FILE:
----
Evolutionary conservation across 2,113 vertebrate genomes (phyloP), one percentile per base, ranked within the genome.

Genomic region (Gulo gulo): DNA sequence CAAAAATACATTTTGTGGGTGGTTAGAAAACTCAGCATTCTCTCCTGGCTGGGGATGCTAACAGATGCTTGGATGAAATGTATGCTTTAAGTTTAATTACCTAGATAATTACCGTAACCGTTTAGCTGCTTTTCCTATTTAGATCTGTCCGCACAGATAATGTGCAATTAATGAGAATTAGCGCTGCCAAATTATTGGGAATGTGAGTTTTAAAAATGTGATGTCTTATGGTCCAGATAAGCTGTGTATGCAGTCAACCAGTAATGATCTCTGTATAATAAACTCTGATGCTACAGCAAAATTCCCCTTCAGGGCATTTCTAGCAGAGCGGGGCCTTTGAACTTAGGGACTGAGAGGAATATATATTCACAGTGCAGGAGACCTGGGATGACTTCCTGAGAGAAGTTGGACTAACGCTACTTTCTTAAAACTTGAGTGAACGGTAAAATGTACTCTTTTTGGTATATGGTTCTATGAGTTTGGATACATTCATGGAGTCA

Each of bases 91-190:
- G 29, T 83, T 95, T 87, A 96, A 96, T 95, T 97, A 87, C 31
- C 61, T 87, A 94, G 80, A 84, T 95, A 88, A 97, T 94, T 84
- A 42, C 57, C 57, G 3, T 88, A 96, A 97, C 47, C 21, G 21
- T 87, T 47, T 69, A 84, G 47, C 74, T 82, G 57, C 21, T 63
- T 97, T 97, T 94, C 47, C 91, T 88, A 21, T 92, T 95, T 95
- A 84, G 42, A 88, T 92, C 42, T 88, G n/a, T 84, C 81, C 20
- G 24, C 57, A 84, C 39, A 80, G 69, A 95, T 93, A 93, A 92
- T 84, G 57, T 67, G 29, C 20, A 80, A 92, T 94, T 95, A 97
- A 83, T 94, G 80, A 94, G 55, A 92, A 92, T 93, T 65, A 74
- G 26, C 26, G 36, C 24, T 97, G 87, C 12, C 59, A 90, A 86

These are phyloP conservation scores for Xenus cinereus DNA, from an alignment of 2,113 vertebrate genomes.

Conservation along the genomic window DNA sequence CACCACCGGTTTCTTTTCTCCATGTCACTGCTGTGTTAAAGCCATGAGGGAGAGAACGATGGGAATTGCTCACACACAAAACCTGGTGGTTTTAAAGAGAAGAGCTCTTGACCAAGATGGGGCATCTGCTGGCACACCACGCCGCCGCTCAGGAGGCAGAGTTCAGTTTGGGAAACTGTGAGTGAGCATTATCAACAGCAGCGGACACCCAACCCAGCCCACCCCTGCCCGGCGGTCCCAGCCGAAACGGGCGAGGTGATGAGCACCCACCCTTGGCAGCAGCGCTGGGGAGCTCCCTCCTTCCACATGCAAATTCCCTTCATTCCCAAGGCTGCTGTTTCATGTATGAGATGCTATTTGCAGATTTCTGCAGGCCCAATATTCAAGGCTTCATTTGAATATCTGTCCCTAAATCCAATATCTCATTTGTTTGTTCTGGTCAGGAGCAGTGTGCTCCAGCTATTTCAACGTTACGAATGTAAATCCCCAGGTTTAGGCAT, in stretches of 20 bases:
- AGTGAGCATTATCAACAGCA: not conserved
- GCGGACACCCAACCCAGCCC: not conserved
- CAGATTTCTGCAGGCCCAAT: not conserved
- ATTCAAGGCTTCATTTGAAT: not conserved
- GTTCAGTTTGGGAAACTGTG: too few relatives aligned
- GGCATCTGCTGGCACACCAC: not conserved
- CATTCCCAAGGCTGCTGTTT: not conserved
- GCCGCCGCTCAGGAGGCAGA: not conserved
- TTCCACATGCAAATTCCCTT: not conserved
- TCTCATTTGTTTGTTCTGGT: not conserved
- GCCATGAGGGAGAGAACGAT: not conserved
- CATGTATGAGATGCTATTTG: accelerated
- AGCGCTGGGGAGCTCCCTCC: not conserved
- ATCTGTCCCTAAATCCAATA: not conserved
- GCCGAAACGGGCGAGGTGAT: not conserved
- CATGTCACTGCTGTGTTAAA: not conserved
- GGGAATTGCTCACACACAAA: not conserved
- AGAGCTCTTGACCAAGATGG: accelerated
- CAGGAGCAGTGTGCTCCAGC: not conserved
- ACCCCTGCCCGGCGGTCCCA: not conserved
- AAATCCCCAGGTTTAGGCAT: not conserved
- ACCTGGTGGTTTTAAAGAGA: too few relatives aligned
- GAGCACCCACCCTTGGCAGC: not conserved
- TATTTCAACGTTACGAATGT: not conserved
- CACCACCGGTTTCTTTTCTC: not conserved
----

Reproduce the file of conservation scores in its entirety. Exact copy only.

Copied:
Evolutionary conservation across 2,113 vertebrate genomes (phyloP), one percentile per base, ranked within the genome.

Genomic region (Gulo gulo): DNA sequence CAAAAATACATTTTGTGGGTGGTTAGAAAACTCAGCATTCTCTCCTGGCTGGGGATGCTAACAGATGCTTGGATGAAATGTATGCTTTAAGTTTAATTACCTAGATAATTACCGTAACCGTTTAGCTGCTTTTCCTATTTAGATCTGTCCGCACAGATAATGTGCAATTAATGAGAATTAGCGCTGCCAAATTATTGGGAATGTGAGTTTTAAAAATGTGATGTCTTATGGTCCAGATAAGCTGTGTATGCAGTCAACCAGTAATGATCTCTGTATAATAAACTCTGATGCTACAGCAAAATTCCCCTTCAGGGCATTTCTAGCAGAGCGGGGCCTTTGAACTTAGGGACTGAGAGGAATATATATTCACAGTGCAGGAGACCTGGGATGACTTCCTGAGAGAAGTTGGACTAACGCTACTTTCTTAAAACTTGAGTGAACGGTAAAATGTACTCTTTTTGGTATATGGTTCTATGAGTTTGGATACATTCATGGAGTCA

Each of bases 91-190:
- G 29, T 83, T 95, T 87, A 96, A 96, T 95, T 97, A 87, C 31
- C 61, T 87, A 94, G 80, A 84, T 95, A 88, A 97, T 94, T 84
- A 42, C 57, C 57, G 3, T 88, A 96, A 97, C 47, C 21, G 21
- T 87, T 47, T 69, A 84, G 47, C 74, T 82, G 57, C 21, T 63
- T 97, T 97, T 94, C 47, C 91, T 88, A 21, T 92, T 95, T 95
- A 84, G 42, A 88, T 92, C 42, T 88, G n/a, T 84, C 81, C 20
- G 24, C 57, A 84, C 39, A 80, G 69, A 95, T 93, A 93, A 92
- T 84, G 57, T 67, G 29, C 20, A 80, A 92, T 94, T 95, A 97
- A 83, T 94, G 80, A 94, G 55, A 92, A 92, T 93, T 65, A 74
- G 26, C 26, G 36, C 24, T 97, G 87, C 12, C 59, A 90, A 86

These are phyloP conservation scores for Xenus cinereus DNA, from an alignment of 2,113 vertebrate genomes.

Conservation along the genomic window DNA sequence CACCACCGGTTTCTTTTCTCCATGTCACTGCTGTGTTAAAGCCATGAGGGAGAGAACGATGGGAATTGCTCACACACAAAACCTGGTGGTTTTAAAGAGAAGAGCTCTTGACCAAGATGGGGCATCTGCTGGCACACCACGCCGCCGCTCAGGAGGCAGAGTTCAGTTTGGGAAACTGTGAGTGAGCATTATCAACAGCAGCGGACACCCAACCCAGCCCACCCCTGCCCGGCGGTCCCAGCCGAAACGGGCGAGGTGATGAGCACCCACCCTTGGCAGCAGCGCTGGGGAGCTCCCTCCTTCCACATGCAAATTCCCTTCATTCCCAAGGCTGCTGTTTCATGTATGAGATGCTATTTGCAGATTTCTGCAGGCCCAATATTCAAGGCTTCATTTGAATATCTGTCCCTAAATCCAATATCTCATTTGTTTGTTCTGGTCAGGAGCAGTGTGCTCCAGCTATTTCAACGTTACGAATGTAAATCCCCAGGTTTAGGCAT, in stretches of 20 bases:
- AGTGAGCATTATCAACAGCA: not conserved
- GCGGACACCCAACCCAGCCC: not conserved
- CAGATTTCTGCAGGCCCAAT: not conserved
- ATTCAAGGCTTCATTTGAAT: not conserved
- GTTCAGTTTGGGAAACTGTG: too few relatives aligned
- GGCATCTGCTGGCACACCAC: not conserved
- CATTCCCAAGGCTGCTGTTT: not conserved
- GCCGCCGCTCAGGAGGCAGA: not conserved
- TTCCACATGCAAATTCCCTT: not conserved
- TCTCATTTGTTTGTTCTGGT: not conserved
- GCCATGAGGGAGAGAACGAT: not conserved
- CATGTATGAGATGCTATTTG: accelerated
- AGCGCTGGGGAGCTCCCTCC: not conserved
- ATCTGTCCCTAAATCCAATA: not conserved
- GCCGAAACGGGCGAGGTGAT: not conserved
- CATGTCACTGCTGTGTTAAA: not conserved
- GGGAATTGCTCACACACAAA: not conserved
- AGAGCTCTTGACCAAGATGG: accelerated
- CAGGAGCAGTGTGCTCCAGC: not conserved
- ACCCCTGCCCGGCGGTCCCA: not conserved
- AAATCCCCAGGTTTAGGCAT: not conserved
- ACCTGGTGGTTTTAAAGAGA: too few relatives aligned
- GAGCACCCACCCTTGGCAGC: not conserved
- TATTTCAACGTTACGAATGT: not conserved
- CACCACCGGTTTCTTTTCTC: not conserved